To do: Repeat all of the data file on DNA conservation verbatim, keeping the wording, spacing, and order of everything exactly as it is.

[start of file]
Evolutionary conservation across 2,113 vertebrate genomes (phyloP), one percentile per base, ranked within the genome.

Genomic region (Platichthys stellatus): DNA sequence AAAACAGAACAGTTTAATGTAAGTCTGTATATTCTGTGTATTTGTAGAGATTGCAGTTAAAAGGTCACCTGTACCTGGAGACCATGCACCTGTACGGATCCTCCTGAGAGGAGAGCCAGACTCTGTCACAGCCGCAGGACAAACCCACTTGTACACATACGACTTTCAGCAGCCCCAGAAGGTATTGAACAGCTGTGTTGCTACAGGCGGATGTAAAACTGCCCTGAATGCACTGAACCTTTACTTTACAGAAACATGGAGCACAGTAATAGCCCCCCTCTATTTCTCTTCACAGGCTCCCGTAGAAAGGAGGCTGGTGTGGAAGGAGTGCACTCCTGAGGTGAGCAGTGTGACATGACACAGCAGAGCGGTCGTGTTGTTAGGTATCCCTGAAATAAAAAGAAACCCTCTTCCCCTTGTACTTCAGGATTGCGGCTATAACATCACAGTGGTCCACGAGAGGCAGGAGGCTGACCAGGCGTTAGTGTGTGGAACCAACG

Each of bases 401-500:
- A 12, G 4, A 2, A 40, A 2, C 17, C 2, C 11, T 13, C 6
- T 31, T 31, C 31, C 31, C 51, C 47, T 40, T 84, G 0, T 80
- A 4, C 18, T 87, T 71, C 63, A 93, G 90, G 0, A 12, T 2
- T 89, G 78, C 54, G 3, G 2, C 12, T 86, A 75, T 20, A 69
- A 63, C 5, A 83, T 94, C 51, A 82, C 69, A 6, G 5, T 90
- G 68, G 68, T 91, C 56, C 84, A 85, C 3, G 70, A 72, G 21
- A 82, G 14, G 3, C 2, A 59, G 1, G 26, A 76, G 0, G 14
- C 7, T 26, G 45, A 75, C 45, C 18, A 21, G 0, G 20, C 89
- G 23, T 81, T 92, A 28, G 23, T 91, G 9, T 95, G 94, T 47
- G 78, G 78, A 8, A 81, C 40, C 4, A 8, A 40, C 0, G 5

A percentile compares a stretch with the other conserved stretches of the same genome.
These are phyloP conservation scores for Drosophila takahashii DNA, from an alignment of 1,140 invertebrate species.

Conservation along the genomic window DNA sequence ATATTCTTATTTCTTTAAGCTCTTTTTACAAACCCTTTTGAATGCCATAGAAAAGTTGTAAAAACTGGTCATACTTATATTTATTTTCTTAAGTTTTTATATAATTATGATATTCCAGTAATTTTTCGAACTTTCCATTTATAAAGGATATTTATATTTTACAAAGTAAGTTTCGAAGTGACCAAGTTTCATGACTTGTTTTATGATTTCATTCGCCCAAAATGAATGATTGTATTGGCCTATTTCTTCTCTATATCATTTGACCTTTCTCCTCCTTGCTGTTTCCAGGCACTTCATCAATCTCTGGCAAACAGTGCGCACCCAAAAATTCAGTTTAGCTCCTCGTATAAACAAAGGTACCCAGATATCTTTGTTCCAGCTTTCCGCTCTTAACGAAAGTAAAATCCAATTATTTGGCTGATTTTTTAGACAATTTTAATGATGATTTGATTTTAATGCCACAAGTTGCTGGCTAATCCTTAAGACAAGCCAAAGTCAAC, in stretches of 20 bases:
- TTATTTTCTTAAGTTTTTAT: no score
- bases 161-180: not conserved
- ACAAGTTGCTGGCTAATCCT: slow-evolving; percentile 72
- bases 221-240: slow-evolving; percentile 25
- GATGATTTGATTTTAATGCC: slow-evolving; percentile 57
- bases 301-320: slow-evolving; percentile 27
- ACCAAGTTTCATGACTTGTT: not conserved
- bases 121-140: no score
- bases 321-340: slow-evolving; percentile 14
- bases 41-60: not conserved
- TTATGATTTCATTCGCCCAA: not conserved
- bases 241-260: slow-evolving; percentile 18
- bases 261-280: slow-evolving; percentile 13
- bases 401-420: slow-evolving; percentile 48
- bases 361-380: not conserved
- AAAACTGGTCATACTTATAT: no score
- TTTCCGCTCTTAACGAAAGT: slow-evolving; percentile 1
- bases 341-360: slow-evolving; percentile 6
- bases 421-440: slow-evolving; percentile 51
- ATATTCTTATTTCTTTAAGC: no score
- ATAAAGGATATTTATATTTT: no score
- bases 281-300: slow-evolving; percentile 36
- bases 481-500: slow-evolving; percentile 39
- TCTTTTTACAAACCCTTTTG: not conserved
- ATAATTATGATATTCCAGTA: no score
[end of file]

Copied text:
Evolutionary conservation across 2,113 vertebrate genomes (phyloP), one percentile per base, ranked within the genome.

Genomic region (Platichthys stellatus): DNA sequence AAAACAGAACAGTTTAATGTAAGTCTGTATATTCTGTGTATTTGTAGAGATTGCAGTTAAAAGGTCACCTGTACCTGGAGACCATGCACCTGTACGGATCCTCCTGAGAGGAGAGCCAGACTCTGTCACAGCCGCAGGACAAACCCACTTGTACACATACGACTTTCAGCAGCCCCAGAAGGTATTGAACAGCTGTGTTGCTACAGGCGGATGTAAAACTGCCCTGAATGCACTGAACCTTTACTTTACAGAAACATGGAGCACAGTAATAGCCCCCCTCTATTTCTCTTCACAGGCTCCCGTAGAAAGGAGGCTGGTGTGGAAGGAGTGCACTCCTGAGGTGAGCAGTGTGACATGACACAGCAGAGCGGTCGTGTTGTTAGGTATCCCTGAAATAAAAAGAAACCCTCTTCCCCTTGTACTTCAGGATTGCGGCTATAACATCACAGTGGTCCACGAGAGGCAGGAGGCTGACCAGGCGTTAGTGTGTGGAACCAACG

Each of bases 401-500:
- A 12, G 4, A 2, A 40, A 2, C 17, C 2, C 11, T 13, C 6
- T 31, T 31, C 31, C 31, C 51, C 47, T 40, T 84, G 0, T 80
- A 4, C 18, T 87, T 71, C 63, A 93, G 90, G 0, A 12, T 2
- T 89, G 78, C 54, G 3, G 2, C 12, T 86, A 75, T 20, A 69
- A 63, C 5, A 83, T 94, C 51, A 82, C 69, A 6, G 5, T 90
- G 68, G 68, T 91, C 56, C 84, A 85, C 3, G 70, A 72, G 21
- A 82, G 14, G 3, C 2, A 59, G 1, G 26, A 76, G 0, G 14
- C 7, T 26, G 45, A 75, C 45, C 18, A 21, G 0, G 20, C 89
- G 23, T 81, T 92, A 28, G 23, T 91, G 9, T 95, G 94, T 47
- G 78, G 78, A 8, A 81, C 40, C 4, A 8, A 40, C 0, G 5

A percentile compares a stretch with the other conserved stretches of the same genome.
These are phyloP conservation scores for Drosophila takahashii DNA, from an alignment of 1,140 invertebrate species.

Conservation along the genomic window DNA sequence ATATTCTTATTTCTTTAAGCTCTTTTTACAAACCCTTTTGAATGCCATAGAAAAGTTGTAAAAACTGGTCATACTTATATTTATTTTCTTAAGTTTTTATATAATTATGATATTCCAGTAATTTTTCGAACTTTCCATTTATAAAGGATATTTATATTTTACAAAGTAAGTTTCGAAGTGACCAAGTTTCATGACTTGTTTTATGATTTCATTCGCCCAAAATGAATGATTGTATTGGCCTATTTCTTCTCTATATCATTTGACCTTTCTCCTCCTTGCTGTTTCCAGGCACTTCATCAATCTCTGGCAAACAGTGCGCACCCAAAAATTCAGTTTAGCTCCTCGTATAAACAAAGGTACCCAGATATCTTTGTTCCAGCTTTCCGCTCTTAACGAAAGTAAAATCCAATTATTTGGCTGATTTTTTAGACAATTTTAATGATGATTTGATTTTAATGCCACAAGTTGCTGGCTAATCCTTAAGACAAGCCAAAGTCAAC, in stretches of 20 bases:
- TTATTTTCTTAAGTTTTTAT: no score
- bases 161-180: not conserved
- ACAAGTTGCTGGCTAATCCT: slow-evolving; percentile 72
- bases 221-240: slow-evolving; percentile 25
- GATGATTTGATTTTAATGCC: slow-evolving; percentile 57
- bases 301-320: slow-evolving; percentile 27
- ACCAAGTTTCATGACTTGTT: not conserved
- bases 121-140: no score
- bases 321-340: slow-evolving; percentile 14
- bases 41-60: not conserved
- TTATGATTTCATTCGCCCAA: not conserved
- bases 241-260: slow-evolving; percentile 18
- bases 261-280: slow-evolving; percentile 13
- bases 401-420: slow-evolving; percentile 48
- bases 361-380: not conserved
- AAAACTGGTCATACTTATAT: no score
- TTTCCGCTCTTAACGAAAGT: slow-evolving; percentile 1
- bases 341-360: slow-evolving; percentile 6
- bases 421-440: slow-evolving; percentile 51
- ATATTCTTATTTCTTTAAGC: no score
- ATAAAGGATATTTATATTTT: no score
- bases 281-300: slow-evolving; percentile 36
- bases 481-500: slow-evolving; percentile 39
- TCTTTTTACAAACCCTTTTG: not conserved
- ATAATTATGATATTCCAGTA: no score